Slow cooking: Even if you don’t decide to hack your slow cooker into an off-the-charts sous vide cooker, a slow cooker can make even the toughest of meats tender and tastier. (Apparently you can also hack a beer cooler into a sous vide cooker.) Plus, the hands-off approach of using a slow cooker also means you can get flavor-packed meals without a lot of effort. You don’t want just an everyday slow cooker meal though: foodie recipe search engine Punchfork can help you find more advanced slow cooker meals to make at home, like this carnitas recipe from TheKitchn that uses an inexpensive cut of pork: place a 6-8 pound pork butt (a.k.a., pork shoulder) in the slow cooker with some spices and tomato and orange juice and 8 hours later, you’ve got tender meat that falls off the bone.

Braising: Deb Perelman of the beautiful Smitten Kitchen food blog suggests we embrace braising. Cooked low and slow, ribs, briskets, pork shoulders, and so on “make incredible flavor-packed, stewy meals that can easily be spooned into tacos/served over rice or egg noodles and stretched to feed you for a week.” Want recipes? Try Deb’s knee-weakening braised beef short ribs or other braised recipes. Don’t know what braising is? Previously mentioned cooking video library Cookblast has some videos and recipes for this slow cooking technique.

Salting: That $5 steak that tastes like it came from the very expensive steakhouse? It’s all about salt. Basically, salt your steak like crazy at least 40 minutes before cooking (wash the salt off before) for the juiciest steak you’ve every made. You can intensify the flavor of all of your meats with wet and dry brining techniques—basically using salt to enhance the flavor of your meats by immersing them in a salty solution or just applying a dry salt rub directly.

How to Save on Proteins

With the techniques above you can make cheaper cuts of meat, like pork shoulder, taste extraordinary, but here’s how to save even more:

Process your meat yourself: For the most savings, buy your meat (and other foods) minimally processed. Serious Eats‘ James Kenji Lopez-Alt (who forever transformed my steak-cooking technique and subsequent lifelong enjoyment) says that his biggest tip is:

Buy your meat in the least processed form possible and learn how to do some very minimal butchering yourself. So don’t buy boneless skinless chicken breasts. If you want them, buy a whole chicken, which ends up costing about the same price as you’d pay for its breasts alone, but then you end up with chicken leg meat for a whole extra meal, as well as a carcass with which you can make stock. Three meals for the price of one, and all you’ve got to do is learn how to break down a chicken.

Buying and learning how to cook cheaper cuts of meat is very useful as well. Pork shoulder, for example, to me tastes a hundred times better than a pork chop. You just have to be willing to cook it a little longer. It takes well to methods like braising, slow roasting, or grinding into mince.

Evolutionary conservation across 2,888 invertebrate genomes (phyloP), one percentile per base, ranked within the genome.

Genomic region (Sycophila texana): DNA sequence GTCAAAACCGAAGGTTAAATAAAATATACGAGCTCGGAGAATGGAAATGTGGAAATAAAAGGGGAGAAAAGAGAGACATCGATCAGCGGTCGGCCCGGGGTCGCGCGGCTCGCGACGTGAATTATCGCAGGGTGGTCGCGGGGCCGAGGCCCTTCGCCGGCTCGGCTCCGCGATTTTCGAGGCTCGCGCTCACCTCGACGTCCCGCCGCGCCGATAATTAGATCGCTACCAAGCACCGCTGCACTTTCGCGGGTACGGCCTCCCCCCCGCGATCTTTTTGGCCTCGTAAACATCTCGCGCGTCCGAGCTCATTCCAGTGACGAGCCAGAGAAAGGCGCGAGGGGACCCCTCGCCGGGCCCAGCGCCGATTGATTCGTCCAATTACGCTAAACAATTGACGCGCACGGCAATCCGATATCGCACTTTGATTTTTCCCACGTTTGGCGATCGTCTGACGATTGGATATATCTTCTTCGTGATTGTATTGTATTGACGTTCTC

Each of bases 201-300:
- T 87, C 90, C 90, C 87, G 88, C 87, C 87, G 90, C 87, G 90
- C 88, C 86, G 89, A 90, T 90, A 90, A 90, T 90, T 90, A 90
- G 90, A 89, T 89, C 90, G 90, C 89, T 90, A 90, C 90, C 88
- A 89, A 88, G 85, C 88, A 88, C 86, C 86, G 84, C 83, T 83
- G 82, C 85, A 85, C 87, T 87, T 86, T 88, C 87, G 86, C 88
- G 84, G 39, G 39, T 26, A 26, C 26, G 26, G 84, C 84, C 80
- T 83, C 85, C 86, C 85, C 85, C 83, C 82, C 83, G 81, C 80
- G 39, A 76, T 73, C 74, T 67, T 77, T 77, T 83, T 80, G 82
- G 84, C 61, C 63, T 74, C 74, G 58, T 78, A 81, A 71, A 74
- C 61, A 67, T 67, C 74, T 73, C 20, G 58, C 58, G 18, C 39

He also recommends buying a meat grinder, because not only will it give you the freshest tasting burgers, it lets you use up leftover scraps of meat you’d normally throw out. (Ready to take the plunge? Serious Eats shows you how to buy, use, and care for a meat grinder and what to do once you’ve got one.)

Cheaper cuts: Katerina, who writes the Daily Unadventures in Cooking blog says that:

One of the well kept secrets of foodies is that the cheaper the cut of meat, the harder to cook but the more the flavour. Lamb shanks and neck? Pork belly? Octopus? Short ribs? As proteins, they all represent a cheap way to impress guests at home if you are willing to take the time to properly cook them.

For example, if you have some cheap pork shoulder, TheKitchn managing editor Faith Durand says you can really maximize the flavor of it by grilling before braising.

Clay Dunn, who writes the popular and informative Bitten Word blog with partner Zach Patton, generously offered these two preparation techniques:

One of the best, most versatile and most affordable cuts of meat you can find is a skirt steak. You can often grab it for about $2 per serving. Another plus: It’s also one of the easiest cuts of meat to cook. Amp up the flavor by rubbing the steak with instant espresso powder and some cayenne pepper. Then just sear it in a stovetop pan over high heat for a couple minutes per side, let it rest for several minutes, and slice it against the grain. You can stretch your protein dollar even further by incorporating the skirt steak into a steak salad: It’s fantastic tossed with fresh dark lettuces, green beans and a sweet vinaigrette.

Another favorite inexpensive protein of ours is chicken thighs. They’re tasty and succulent — way more flavorful than white-meat breasts. And you can frequently find chicken thighs for about a dollar per serving. We always by these instead of chicken breasts. Sear them on all sides in hot oil, toss some chopped onions and fresh tomato into the pan, and throw the whole thing in a 375-degree oven for 16-18 minutes to roast. Delicious! Maximize the flavor — and your budget — even more by stirring in a few fresh basil leaves, chopped, right before you serve.